The Confederate’s Army of Northern Virginia surrendered at Appomattox Court House on April 9, 1865. That was essentially the end of the Civil War although others continued the fight briefly afterwards. The former Confederate states all regained representation in the United States Congress within the next few years. Eventually they all formally terminated their succession by decrees or legislation. The last place to officially rescind its succession was… Town Line, New York?!?
For the benefit of 12MC readers from outside of the United States, let’s turn to a map.
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Notice the location of Town Line, NY. The nearest state that seceded from the Union was Virginia. A town just outside of Buffalo joining the Confederacy is downright confounding. It shouldn’t happen. It reminds me of Winston, Alabama, the southern town that wanted to remain with the Union, except in the opposite extreme. Town Line did not rejoin the United States formally until 1946, at least according to them. The U.S. Government would contend that they never had permission to leave so they never could have left, but that would ruin the story so I’m going to conveniently ignore that.
The best source for a bit of historical background and the story of Town-Line’s return is the Buffalo History Gazette, and I’d recommend you take a look. A corroborating source is Jamestown wgrz.com. There’s also a bit of skepticism so feel free to make up your own mind.
As the story goes, Town Line (so named because it was founded on the line between the towns of Lancaster and Alden) was a community of German descendants and recent immigrants, in a strongly Democratic pocket surrounded by Republicans. Residents differed culturally and politically from their neighbors. They were predisposed to be upset when Abraham Lincoln, a Republican, won the presidential election of 1860. There were a couple of incidents that might be more speculation or perhaps revisionist history than factual, including treatment of prisoners of war and the actions of runaway slaves at a nearby underground railroad site. Whatever the reasons, the town voted 84 to 40 to secede during the summer of 1861. Several men also left town to join the Confederate Army.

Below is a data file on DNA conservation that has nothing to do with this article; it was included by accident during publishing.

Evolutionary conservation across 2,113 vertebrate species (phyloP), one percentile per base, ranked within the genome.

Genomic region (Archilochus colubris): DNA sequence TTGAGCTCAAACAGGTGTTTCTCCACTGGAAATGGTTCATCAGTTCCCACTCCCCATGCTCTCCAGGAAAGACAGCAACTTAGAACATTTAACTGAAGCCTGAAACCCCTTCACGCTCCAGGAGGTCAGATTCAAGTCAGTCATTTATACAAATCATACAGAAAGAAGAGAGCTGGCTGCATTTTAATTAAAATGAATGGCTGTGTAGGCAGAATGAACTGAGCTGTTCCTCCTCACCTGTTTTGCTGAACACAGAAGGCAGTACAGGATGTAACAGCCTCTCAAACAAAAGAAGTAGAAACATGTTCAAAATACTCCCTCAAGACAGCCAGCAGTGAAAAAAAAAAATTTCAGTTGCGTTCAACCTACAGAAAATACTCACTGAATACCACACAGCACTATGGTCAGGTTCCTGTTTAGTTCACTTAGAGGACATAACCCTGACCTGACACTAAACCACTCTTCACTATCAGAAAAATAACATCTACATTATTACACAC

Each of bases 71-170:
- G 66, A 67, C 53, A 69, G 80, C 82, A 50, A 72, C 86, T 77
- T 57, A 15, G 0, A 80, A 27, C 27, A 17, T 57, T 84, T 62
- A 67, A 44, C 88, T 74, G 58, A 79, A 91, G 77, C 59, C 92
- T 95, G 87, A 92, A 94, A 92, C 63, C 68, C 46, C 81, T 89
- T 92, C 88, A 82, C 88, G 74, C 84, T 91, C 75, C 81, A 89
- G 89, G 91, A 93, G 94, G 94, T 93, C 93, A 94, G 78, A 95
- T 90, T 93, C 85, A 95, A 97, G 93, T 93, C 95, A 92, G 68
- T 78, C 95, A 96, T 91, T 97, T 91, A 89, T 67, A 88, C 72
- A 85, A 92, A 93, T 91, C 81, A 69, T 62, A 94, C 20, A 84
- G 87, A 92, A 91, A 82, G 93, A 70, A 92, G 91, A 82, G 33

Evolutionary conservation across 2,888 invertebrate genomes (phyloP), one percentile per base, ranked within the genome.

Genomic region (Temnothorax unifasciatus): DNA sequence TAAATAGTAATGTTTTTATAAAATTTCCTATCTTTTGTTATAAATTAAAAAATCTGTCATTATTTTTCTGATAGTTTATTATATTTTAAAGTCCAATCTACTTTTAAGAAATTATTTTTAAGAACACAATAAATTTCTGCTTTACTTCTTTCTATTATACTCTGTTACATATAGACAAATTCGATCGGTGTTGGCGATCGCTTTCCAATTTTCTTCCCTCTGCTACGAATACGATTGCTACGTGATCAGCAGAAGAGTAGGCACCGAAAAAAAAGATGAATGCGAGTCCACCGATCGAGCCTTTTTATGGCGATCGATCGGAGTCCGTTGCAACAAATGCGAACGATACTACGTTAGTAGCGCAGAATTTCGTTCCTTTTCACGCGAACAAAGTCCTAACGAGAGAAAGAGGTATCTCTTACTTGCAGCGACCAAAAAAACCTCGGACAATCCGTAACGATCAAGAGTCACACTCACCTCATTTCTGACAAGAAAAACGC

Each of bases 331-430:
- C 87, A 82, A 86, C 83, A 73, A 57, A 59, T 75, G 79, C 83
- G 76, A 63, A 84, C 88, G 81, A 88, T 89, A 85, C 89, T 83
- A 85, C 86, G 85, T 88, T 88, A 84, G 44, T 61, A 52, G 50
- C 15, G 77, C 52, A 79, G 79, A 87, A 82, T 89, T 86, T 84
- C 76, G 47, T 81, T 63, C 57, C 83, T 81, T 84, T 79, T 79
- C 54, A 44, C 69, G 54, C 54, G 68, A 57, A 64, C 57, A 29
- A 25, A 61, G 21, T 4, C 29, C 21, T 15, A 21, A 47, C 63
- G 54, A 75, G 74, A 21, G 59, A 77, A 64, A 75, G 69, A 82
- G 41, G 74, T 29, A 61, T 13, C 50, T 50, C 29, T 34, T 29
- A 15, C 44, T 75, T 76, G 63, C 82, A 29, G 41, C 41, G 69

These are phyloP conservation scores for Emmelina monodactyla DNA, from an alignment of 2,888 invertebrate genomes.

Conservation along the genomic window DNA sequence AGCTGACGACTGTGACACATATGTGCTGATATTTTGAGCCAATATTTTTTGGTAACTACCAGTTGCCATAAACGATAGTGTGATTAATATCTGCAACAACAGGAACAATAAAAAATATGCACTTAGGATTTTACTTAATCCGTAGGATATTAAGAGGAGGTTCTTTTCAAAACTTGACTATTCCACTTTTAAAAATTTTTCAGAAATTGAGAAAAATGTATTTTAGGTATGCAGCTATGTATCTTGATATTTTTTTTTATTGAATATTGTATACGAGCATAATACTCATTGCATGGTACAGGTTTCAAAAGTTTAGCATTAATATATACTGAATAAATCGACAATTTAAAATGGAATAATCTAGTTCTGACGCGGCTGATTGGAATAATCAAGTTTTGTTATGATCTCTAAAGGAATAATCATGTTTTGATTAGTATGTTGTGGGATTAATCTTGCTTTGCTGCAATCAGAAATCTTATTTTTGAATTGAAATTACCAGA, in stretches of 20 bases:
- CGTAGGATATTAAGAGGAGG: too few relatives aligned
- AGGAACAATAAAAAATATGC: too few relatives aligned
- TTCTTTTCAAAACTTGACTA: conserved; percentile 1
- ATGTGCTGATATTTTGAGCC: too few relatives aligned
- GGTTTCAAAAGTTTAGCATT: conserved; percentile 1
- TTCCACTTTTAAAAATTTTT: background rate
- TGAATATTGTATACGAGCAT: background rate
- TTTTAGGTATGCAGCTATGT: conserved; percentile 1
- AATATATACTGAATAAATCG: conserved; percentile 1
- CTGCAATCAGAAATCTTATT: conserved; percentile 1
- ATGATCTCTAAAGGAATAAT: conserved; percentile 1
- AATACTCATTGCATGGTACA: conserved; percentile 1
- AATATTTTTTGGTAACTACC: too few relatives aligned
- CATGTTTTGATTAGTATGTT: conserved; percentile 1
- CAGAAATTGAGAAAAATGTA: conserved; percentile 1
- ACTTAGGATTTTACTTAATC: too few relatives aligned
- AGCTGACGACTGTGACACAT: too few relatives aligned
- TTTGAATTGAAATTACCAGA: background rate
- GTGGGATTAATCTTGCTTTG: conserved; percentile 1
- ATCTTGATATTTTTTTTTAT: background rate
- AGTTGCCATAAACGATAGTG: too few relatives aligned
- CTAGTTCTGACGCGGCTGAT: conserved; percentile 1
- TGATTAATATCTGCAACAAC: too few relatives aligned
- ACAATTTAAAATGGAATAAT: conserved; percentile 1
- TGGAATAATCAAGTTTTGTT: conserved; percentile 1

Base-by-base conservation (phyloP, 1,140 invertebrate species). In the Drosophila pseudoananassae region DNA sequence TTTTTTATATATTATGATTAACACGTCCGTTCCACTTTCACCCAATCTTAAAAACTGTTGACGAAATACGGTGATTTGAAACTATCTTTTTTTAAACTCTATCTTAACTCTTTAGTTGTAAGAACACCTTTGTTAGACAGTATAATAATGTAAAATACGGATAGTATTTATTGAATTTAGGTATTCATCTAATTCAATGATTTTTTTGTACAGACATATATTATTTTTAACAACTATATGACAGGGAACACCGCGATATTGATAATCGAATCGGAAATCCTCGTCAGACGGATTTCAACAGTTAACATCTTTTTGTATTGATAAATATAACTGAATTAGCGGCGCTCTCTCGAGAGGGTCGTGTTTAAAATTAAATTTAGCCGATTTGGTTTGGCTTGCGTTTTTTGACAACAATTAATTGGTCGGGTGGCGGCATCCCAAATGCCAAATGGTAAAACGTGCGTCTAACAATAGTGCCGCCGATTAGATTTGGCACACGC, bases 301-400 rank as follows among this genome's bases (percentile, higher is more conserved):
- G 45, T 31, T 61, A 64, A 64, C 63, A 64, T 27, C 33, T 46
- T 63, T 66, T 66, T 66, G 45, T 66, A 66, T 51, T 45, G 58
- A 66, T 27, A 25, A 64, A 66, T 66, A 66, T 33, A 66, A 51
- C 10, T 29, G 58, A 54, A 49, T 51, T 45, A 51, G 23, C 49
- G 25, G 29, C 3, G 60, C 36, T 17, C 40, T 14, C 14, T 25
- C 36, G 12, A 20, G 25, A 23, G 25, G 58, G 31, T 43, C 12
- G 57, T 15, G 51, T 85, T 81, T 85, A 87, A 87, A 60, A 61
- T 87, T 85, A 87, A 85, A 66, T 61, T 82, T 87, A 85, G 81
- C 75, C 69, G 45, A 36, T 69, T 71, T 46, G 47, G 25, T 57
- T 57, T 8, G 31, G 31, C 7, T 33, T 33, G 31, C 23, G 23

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Things didn’t go so well for the Confederate sympathizers of Town Line as the war progressed. They were harassed and many of them fled across the nearby border into Canada. The whole secession vote had little meaning to the pro-Union residents who remained in Town Line by the end of the war and memories began to fade over ensuing decades. The hamlet’s unusual status wasn’t rediscovered for another sixty or seventy years.
Reunification effort went along in fits-and-starts. It came up occasionally and was voted down by the residents. Maybe they liked their unique status. Eventually President Truman weighed-in on the issue, somewhat tongue-in-cheek:
There are few controversies that are not susceptible to a peace time resolution if examined in an atmosphere of tranquility and calm rather than strife and turmoil. I would suggest the possibility of roast veal as a vehicle of peace. Why don’t you run down the fattest calf in Erie County, barbecue it and serve it with fixin’s in the old blacksmith shop where the ruckus started? Who can tell? The dissidents might decide to resume citizenship.
This spurred the residents of Town Line to — finally! — rejoin the union on January 26, 1946, by a vote of 90 to 23. The last stronghold of the Confederacy fell.
This odd legacy is commemorated even to this day on the patch of the Town Line Volunteer Fire Department, the "Last of the Rebels 1861-1946."